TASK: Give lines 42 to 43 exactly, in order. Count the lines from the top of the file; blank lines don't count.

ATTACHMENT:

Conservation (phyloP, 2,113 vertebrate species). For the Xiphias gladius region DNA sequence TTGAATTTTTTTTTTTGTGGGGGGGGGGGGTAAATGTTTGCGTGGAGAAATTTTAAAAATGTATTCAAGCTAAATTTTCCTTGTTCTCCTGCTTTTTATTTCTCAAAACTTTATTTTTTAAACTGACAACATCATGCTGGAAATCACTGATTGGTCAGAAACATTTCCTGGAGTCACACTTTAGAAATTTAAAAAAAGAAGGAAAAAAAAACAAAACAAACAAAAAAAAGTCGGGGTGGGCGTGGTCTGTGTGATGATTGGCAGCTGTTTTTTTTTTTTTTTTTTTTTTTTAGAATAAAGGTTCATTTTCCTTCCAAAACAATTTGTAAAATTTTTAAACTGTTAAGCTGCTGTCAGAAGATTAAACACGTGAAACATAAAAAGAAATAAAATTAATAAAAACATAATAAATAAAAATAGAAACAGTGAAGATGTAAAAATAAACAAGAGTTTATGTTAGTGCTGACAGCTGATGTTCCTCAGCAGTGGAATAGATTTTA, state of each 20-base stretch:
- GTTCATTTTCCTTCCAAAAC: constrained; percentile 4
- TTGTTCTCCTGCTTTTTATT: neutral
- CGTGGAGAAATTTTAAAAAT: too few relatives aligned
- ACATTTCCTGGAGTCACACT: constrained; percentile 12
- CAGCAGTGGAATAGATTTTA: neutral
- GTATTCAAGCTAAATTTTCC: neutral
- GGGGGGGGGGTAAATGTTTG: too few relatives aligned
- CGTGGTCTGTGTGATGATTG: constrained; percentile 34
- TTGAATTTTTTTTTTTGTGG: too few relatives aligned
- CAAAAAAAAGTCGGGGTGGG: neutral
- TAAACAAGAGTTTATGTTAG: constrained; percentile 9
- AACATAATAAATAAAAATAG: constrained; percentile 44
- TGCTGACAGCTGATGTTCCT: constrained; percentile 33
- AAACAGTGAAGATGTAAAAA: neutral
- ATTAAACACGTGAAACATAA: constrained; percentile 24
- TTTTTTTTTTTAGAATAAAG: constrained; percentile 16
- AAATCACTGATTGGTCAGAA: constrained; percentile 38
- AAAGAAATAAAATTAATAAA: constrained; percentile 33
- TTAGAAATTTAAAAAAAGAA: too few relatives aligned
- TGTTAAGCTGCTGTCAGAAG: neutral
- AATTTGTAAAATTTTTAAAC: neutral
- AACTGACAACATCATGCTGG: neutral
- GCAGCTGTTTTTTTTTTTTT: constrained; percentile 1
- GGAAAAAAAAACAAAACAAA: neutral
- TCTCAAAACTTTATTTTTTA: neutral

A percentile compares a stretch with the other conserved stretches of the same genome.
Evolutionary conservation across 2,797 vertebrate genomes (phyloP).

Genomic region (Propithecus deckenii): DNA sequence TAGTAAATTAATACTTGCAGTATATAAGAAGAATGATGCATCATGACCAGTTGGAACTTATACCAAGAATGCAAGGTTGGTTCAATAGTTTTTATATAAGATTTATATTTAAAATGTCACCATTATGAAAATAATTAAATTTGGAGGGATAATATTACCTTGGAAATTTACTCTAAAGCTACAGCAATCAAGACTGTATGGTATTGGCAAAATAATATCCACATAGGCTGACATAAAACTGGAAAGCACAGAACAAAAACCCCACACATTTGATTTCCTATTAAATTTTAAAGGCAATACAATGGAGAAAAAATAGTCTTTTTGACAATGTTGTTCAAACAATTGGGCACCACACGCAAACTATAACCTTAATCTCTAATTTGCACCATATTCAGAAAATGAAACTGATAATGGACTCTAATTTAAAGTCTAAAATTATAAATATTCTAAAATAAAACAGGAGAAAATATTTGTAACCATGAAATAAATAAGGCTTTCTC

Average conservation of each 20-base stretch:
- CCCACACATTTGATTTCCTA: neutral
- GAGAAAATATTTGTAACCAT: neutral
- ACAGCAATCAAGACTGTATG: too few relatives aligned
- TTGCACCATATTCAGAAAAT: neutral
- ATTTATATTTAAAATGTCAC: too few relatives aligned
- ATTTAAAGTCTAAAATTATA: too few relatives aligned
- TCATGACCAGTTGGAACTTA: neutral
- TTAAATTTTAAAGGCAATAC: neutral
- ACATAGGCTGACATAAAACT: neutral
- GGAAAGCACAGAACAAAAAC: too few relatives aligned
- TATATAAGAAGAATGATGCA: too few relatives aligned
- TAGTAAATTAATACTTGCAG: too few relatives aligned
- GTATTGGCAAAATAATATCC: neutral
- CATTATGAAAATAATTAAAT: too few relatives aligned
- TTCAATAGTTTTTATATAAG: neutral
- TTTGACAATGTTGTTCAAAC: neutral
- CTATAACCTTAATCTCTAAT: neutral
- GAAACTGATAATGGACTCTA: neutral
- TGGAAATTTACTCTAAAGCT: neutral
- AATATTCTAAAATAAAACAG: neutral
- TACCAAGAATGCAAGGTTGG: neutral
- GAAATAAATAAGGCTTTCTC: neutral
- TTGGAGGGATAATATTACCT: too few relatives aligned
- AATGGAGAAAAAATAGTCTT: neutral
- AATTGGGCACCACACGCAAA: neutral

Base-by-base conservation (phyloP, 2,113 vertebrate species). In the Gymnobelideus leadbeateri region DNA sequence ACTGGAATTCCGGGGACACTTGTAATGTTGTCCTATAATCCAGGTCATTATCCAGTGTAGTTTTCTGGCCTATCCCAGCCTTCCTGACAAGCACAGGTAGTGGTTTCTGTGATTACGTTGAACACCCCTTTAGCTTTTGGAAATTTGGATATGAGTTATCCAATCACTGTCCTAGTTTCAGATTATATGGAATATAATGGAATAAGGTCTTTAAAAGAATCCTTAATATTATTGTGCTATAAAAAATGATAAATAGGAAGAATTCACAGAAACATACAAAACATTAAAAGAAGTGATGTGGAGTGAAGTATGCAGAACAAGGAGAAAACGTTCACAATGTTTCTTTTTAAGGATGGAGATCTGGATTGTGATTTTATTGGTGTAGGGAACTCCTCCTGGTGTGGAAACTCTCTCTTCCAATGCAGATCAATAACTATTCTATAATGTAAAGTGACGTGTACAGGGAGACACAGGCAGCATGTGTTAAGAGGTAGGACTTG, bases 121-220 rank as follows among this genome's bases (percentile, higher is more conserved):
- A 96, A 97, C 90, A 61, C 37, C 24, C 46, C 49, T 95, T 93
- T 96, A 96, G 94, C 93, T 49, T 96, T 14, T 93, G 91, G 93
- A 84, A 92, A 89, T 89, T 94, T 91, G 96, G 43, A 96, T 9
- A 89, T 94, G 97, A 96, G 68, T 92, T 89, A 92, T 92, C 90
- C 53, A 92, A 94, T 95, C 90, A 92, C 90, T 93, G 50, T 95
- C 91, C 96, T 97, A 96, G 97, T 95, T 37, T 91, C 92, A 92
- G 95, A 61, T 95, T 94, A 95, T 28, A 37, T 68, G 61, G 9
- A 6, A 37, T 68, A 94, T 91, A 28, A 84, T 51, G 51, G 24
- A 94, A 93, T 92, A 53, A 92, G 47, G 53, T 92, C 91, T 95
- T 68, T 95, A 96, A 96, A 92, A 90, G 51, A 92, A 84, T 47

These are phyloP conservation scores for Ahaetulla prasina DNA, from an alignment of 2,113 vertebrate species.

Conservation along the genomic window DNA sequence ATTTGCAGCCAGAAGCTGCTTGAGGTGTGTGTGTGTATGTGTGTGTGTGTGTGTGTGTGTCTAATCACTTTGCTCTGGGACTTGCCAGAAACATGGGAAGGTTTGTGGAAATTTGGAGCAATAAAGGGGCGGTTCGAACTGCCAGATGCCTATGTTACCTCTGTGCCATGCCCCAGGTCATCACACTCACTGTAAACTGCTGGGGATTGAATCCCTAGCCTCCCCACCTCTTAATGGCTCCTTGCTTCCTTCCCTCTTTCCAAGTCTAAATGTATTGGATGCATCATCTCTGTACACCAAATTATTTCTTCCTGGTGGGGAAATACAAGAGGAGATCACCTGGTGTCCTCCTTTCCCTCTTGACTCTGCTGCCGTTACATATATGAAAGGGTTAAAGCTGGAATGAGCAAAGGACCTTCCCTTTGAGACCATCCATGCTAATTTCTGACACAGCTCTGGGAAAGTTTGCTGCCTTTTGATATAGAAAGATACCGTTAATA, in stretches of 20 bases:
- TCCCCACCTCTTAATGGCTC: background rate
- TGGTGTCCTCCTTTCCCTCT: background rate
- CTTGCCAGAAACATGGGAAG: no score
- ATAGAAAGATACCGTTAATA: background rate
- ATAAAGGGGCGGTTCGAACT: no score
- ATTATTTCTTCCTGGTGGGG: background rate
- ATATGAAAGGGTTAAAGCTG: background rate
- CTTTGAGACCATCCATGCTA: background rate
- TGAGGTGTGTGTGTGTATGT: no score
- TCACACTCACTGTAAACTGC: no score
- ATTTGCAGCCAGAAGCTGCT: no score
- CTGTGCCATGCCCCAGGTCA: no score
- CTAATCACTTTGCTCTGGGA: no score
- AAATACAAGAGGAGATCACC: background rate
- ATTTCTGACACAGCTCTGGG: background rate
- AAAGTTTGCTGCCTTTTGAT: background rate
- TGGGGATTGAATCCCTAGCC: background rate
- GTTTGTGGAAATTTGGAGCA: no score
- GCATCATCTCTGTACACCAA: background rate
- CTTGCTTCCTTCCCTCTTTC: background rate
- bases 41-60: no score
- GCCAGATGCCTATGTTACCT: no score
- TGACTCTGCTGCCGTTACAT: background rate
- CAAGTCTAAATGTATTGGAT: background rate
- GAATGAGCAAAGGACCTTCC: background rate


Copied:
- TAGTAAATTAATACTTGCAG: too few relatives aligned
- GTATTGGCAAAATAATATCC: neutral